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Submission For The Record of National Coalition for Homeless Veterans

The National Coalition for Homeless Veterans (NCHV) is honored to present this Statement for the Record for the hearing, “VA Fee Basis Care: Flawed Policies Not a Fix for a Flawed System,” on Sept. 14, 2012. On behalf of the 2,100 community- and faith-based organizations that NCHV represents, we thank you for your commitment to serving our nation’s most vulnerable heroes.

VA’s “no wrong door” approach

The Department of Veterans Affairs (VA) strives to make world-class health services available to veterans in communities nationwide. Yet to directly provide equitable care in every locality would stretch VA resources thin beyond recognition. A robust contract-care program, therefore, is needed to supplement VA care, harnessing existing service delivery systems in areas where veterans do not have reasonable access to the department’s health facilities.

NCHV recognizes the potential of the VA fee basis care program to fill this role. In fact, the program could be well-situated to help fulfill VA’s self-described “no wrong door” approach to ending veteran homelessness, in which veterans who seek assistance can receive it from VA programs, from community partners or through contract services.1

Unfortunately, this philosophy is at odds with reality. The fee basis program requires that veterans obtain preauthorization for non-VA care at a VA medical facility. In some cases, this means that a veteran must travel hundreds of miles – passing several qualified community providers along the way – in order to apply for fee basis care with no guarantee they will succeed.

For veterans with mental illness, chronic substance abuse and other disabilities, this practice is exclusive rather than inclusive. A daytrip to a distant VA medical facility may be unrealistic even for relatively healthy veterans, especially if they are among the 1.4 million with extreme low incomes.

Financial stewardship issues

Homeless veteran service providers know better than most the impact that limited VA dollars can have on entire communities. In light of the fee basis program’s record of financial stewardship, we join those who call for its immediate reform.2

In FY 2011, the fee basis program accounted for an estimated $500 million in erroneous payments, according to the Veterans Health Administration Chief Business Office. By any measure, this is a tremendous loss of taxpayer dollars. By our measure, this amounts to more than VA’s expenditures in FY 2013 on both the HUD-VA Supportive Housing (HUD-VASH) Program – directly responsible for reduction in chronic veteran homelessness – and the Homeless Providers Grant and Per Diem (GPD) Program, which has been the cornerstone of community-based homeless veteran assistance for more than two decades.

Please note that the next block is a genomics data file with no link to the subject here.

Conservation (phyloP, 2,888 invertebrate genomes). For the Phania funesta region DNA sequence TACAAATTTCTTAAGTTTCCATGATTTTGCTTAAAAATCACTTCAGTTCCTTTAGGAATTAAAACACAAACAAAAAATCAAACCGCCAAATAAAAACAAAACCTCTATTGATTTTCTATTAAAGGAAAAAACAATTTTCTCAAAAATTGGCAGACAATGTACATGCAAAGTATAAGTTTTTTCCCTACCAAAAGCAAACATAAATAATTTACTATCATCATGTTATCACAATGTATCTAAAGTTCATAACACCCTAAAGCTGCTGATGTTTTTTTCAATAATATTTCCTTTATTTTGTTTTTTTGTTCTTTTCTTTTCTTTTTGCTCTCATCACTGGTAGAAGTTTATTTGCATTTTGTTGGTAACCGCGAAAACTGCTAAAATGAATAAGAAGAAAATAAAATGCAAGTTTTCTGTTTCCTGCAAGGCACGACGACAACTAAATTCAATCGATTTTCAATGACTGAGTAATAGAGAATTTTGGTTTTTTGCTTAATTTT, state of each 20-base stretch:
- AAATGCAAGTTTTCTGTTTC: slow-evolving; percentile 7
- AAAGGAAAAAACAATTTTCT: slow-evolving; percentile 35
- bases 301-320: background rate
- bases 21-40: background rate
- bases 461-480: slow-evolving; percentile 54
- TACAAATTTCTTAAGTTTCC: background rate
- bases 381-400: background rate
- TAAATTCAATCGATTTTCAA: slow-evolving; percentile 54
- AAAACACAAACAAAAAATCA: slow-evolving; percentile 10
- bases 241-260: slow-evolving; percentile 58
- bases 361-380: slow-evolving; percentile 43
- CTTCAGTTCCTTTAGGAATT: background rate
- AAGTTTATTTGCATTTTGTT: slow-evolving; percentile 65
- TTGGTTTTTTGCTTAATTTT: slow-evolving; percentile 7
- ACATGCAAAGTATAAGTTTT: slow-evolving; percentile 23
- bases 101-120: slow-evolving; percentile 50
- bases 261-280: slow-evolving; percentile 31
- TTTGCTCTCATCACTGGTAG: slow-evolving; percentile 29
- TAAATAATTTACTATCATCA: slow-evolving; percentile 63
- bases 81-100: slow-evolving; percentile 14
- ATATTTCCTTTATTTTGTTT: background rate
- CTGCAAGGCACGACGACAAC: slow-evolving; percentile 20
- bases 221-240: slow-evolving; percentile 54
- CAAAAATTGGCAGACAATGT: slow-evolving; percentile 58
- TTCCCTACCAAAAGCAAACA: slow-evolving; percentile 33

An effective reform of the fee basis program should represent a significant departure from existing policies, and must shift the burden of responsibility for authorized care from the veteran to the VA health care system.

Legislative proposals and departmental initiatives

NCHV submitted written testimony to this subcommittee in April 2012 regarding H.R. 3723, Rep. Bobby Schilling’s “Enhanced Veteran Healthcare Experience Act of 2011.” As originally written, this bill would replace the current fee basis system with a contract-based “veterans enhanced care program.” While we recognize that this legislation may not be a cure-all for the fee basis program’s deficiencies, we are supportive of an approach to make much-needed health services accessible to veterans who live in areas without a VA presence.

VA does not support H.R. 3723, but it is undertaking new initiatives that seek to expand and improve its contract-based care, among them the Patient-Centered Community Care (PCCC) program. The PCCC program will foster contractual agreements with non-VA providers when VA facilities are not able to provide needed specialty care for veterans.3 It is fair to say that this program has not been given an opportunity to succeed, as it is in the early stages of implementation.

It is our understanding, however, that the program will not cover mental health services, primary care and dialysis.4 This may be precisely the support that some veterans need to avoid entering what VA Secretary Eric Shinseki has characterized as “that downward spiral towards joblessness, depression and substance abuse that often leads to homelessness and, sometimes, to suicide.”5 If we are going to strive for a “no wrong door” approach to ending veteran homelessness, it must apply to health services through the PCCC program as well.

In Summation